Born on Aug. 15, 1970 in Los Angeles, CA, Anderson was raised by his mother, Dora, a telephone operator and sometime actress, and his stepfather, Sterling Bowman, owner of a clothing chain store. At five years old, he landed his first professional job by appearing in a television commercial. Following his attendance at the Los Angeles County High School for the Arts, Anderson won a talent scholarship to attend Howard University, where he earned his Bachelor's degree in theater. Returning to his native Los Angeles, he landed guest spots on the sitcom, "In the House" (NBC, 1995-98), starring LL Cool J. Following a cameo in "Alien Avengers" (1996) and a segment of the Showtime series "Roger Corman Presents," Anderson had a regular role as a hefty, but capable basketball player during the third season of the teen sitcom, "Hang Time" (1995-2001). Anderson took his first steps into more dramatic roles with a 1998 guest spot on "NYPD Blue" (ABC, 1993-2005), which he followed up with his feature film debut in "Life" (1999), a 1930s prison comedy starring Eddie Murphy and Martin Lawrence.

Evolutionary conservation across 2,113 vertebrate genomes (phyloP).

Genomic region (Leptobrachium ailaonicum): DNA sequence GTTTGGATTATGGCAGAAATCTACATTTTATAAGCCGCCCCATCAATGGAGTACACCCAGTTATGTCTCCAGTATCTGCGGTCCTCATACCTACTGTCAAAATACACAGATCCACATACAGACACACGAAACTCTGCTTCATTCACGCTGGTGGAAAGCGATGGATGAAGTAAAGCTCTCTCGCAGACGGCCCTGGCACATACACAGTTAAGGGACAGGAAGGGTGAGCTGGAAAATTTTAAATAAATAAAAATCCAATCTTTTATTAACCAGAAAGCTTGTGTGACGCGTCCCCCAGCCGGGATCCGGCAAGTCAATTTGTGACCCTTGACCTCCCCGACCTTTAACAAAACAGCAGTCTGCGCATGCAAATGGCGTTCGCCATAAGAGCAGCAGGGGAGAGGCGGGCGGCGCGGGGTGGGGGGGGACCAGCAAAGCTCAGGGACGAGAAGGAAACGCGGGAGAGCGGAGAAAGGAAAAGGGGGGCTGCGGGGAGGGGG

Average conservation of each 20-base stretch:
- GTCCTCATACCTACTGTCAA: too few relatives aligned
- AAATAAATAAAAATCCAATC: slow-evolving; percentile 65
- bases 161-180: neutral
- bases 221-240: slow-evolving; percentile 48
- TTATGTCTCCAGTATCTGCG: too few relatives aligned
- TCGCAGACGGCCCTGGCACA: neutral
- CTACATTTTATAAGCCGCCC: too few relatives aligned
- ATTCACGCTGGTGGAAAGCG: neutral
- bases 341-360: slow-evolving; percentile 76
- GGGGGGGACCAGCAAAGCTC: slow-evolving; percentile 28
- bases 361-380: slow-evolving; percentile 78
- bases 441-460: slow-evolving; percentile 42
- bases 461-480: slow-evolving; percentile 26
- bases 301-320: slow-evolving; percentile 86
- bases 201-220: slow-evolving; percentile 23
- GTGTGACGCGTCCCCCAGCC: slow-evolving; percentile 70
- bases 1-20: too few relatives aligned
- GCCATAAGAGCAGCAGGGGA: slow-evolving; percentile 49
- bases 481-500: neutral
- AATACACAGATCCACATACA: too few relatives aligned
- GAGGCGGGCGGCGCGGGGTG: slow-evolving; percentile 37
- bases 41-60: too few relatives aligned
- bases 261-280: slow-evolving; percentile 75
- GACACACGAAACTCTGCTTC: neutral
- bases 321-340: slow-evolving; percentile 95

Having been adept at both comedy and dramatic fare, Anderson proved a versatile player and followed up his role in "Life" with a part in Barry Levinson's 1950s Baltimore-set drama, "Liberty Heights" (1999), a coming-of-age drama set during desegregation. After a guest turn on "Ally McBeal" (Fox, 1997-2002), the actor spent the next few years building his feature film resume with supporting roles in "Big Momma's House" (2000), "Romeo Must Die" (2000) and "Me, Myself and Irene" (2000); the latter of which he hilariously played Jamaal, the most vocal of Jim Carrey's overgrown triplet sons. He next played David Arquette's postal colleague and confidant in "See Spot Run" (2001), which threatened to confine him in rather inane comedies for his career duration. But that year saw Anderson in two breakout roles; first being the action thriller "Exit Wounds" (2001), followed by the funeral-set dramedy "Kingdom Come" (2001). Reuniting with "Romeo Must Die" director Andrzej Bartkowiak and co-star DMX in the former, Anderson brought much-needed comic relief to the casualty-heavy Steven Seagal police drama by working with Tom Arnold to make a genuinely and unexpectedly funny comedy pair. In "Kingdom Come," Anderson won raves as the worthless womanizing husband of a demanding woman (Jada Pinkett Smith), though the film itself left something to be desired.